Fluticasone propionate is metabolized in the liver by cytochrome P450 3A4-mediated hydrolysis of the 5fluoromethyl carbothiolate grouping. This transformation occurs in 1 metabolic step to produce the inactive 17β-carboxylic acid metabolite, the only known metabolite detected in man. This metabolite has approximately 2000 times less affinity than the parent drug for the glucocorticoid receptor of human lung cytosol in vitro and negligible pharmacological activity in animal studies. Other metabolites detected in vitro using cultured human hepatoma cells have not been detected in man.
Read the Instructions for Use that comes with CLOBEX Shampoo before you start using it and each time you get a refill. There may be new information. This information does not take the place of talking with your doctor about your medical condition or your treatment.
How to apply CLOBEX Shampoo to your scalp:
Your hair should be dry when you apply CLOBEX Shampoo to your scalp.
Do not get CLOBEX Shampoo on your face, in your eyes or on your lips. If CLOBEX Shampoo does get on these areas, rinse well with water.
Step 1: To apply CLOBEX Shampoo to your scalp, part your hair at the area where it is to be applied.
Step 2: Hold the bottle of CLOBEX Shampoo over the affected area. Gently squeeze the bottle and apply a small amount of shampoo to the affected area.
Step 3: Gently rub CLOBEX Shampoo into the affected area so that only the affected area is covered with a thin, even layer of CLOBEX Shampoo.
Step 4: Repeat Steps 1 through 3 to apply CLOBEX Shampoo to other affected areas on your scalp as instructed by your doctor.
Step 5: Wash your hands after applying CLOBEX Shampoo.
Step 6: Leave CLOBEX Shampoo on your scalp for 15 minutes. You should not bandage or cover your head with a shower cap, bathing cap, or a towel while CLOBEX Shampoo is on your scalp, unless your doctor tells you to.
Step 7: After 15 minutes have passed, wet your hair with water. Lather and rinse your hair and scalp completely. Rinse any other parts of your body that come into contact with CLOBEX Shampoo, such as your hands, face, neck and shoulders.
No other shampoo is needed, but you may wash your hair with a non-medicated shampoo after using CLOBEX Shampoo.
This Patient Information and Instructions for Use have been approved by the . Food and Drug Administration.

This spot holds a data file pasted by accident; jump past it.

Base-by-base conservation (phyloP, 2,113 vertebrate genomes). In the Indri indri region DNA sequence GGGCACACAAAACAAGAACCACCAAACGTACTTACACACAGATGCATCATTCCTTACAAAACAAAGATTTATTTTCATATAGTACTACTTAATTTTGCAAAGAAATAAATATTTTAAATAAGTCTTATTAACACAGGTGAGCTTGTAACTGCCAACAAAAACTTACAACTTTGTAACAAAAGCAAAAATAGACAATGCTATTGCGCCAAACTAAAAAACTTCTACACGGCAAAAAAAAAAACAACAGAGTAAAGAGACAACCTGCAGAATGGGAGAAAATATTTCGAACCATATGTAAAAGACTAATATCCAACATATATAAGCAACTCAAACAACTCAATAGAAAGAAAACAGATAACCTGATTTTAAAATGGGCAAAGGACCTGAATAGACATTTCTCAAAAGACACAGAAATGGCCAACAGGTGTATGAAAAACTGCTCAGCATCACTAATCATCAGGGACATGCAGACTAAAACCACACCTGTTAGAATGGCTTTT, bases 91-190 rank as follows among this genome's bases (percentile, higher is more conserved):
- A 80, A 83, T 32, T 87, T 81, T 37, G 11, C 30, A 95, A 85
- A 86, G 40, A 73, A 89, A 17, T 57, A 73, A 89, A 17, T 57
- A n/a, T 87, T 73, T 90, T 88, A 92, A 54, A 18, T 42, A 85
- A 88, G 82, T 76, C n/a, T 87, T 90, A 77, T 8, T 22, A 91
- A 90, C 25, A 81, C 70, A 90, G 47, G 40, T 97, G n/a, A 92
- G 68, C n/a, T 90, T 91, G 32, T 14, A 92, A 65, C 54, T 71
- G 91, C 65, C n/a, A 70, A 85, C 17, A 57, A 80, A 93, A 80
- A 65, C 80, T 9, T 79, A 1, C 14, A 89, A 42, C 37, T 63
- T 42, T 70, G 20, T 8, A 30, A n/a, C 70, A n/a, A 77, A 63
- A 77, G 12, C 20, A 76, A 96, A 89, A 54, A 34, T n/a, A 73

GALDERMA LABORATORIES, .
Fort Worth, Texas 76177 USA
DPT Laboratories, Ltd.
San Antonio, Texas 78215 USA
Clobetasol propionate at concentrations up to % did not increase the rate of formation of ultra violet light-induced skin tumors when topically applied to hairless mice 5 days per week for a period of 40 weeks.
Clobetasol propionate was negative in the in vitro mammalian chromosomal aberration test and in the in vivo mammalian erythrocyte micronucleus test
The effect of subcutaneously administered clobetasol propionate on fertility and general reproductive toxicity was studied in rats at doses of 0, , 25, and 50 μg/kg/day. Males were treated beginning 70 days before mating and females beginning 15 days before mating through day 7 of gestation. A dosage level of less than μg/kg/day clobetasol propionate was considered to be the no-observed-effect-level (NOEL) for paternal and maternal general toxicity based on decreased weight gain and for male reproductive toxicity based on increased weights of the seminal vesicles with fluid. The female reproductive NOEL was μg/kg/day (ratio of animal dose to proposed human dose of on a mg/m 2 /day basis) based on reduction in the numbers of estrous cycles during the pre-cohabitation period and an increase in the number of nonviable embryos at higher doses.
Semi-crystalline cellulose polymers react at pyrolysis temperatures (350–600 °C) in a few seconds; this transformation has been shown to occur via a solid-to-liquid-to-vapor transition, with the liquid (called intermediate liquid cellulose or molten cellulose ) existing for only a fraction of a second.  Glycosidic bond cleavage produces short cellulose chains of two-to-seven monomers comprising the melt. Vapor bubbling of intermediate liquid cellulose produces aerosols , which consist of short chain anhydro-oligomers derived from the melt. 
Semi-crystalline cellulose polymers react at pyrolysis temperatures (350–600 °C) in a few seconds; this transformation has been shown to occur via a solid-to-liquid-to-vapor transition, with the liquid (called intermediate liquid cellulose or molten cellulose ) existing for only a fraction of a second.  Glycosidic bond cleavage produces short cellulose chains of two-to-seven monomers comprising the melt. Vapor bubbling of intermediate liquid cellulose produces aerosols , which consist of short chain anhydro-oligomers derived from the melt.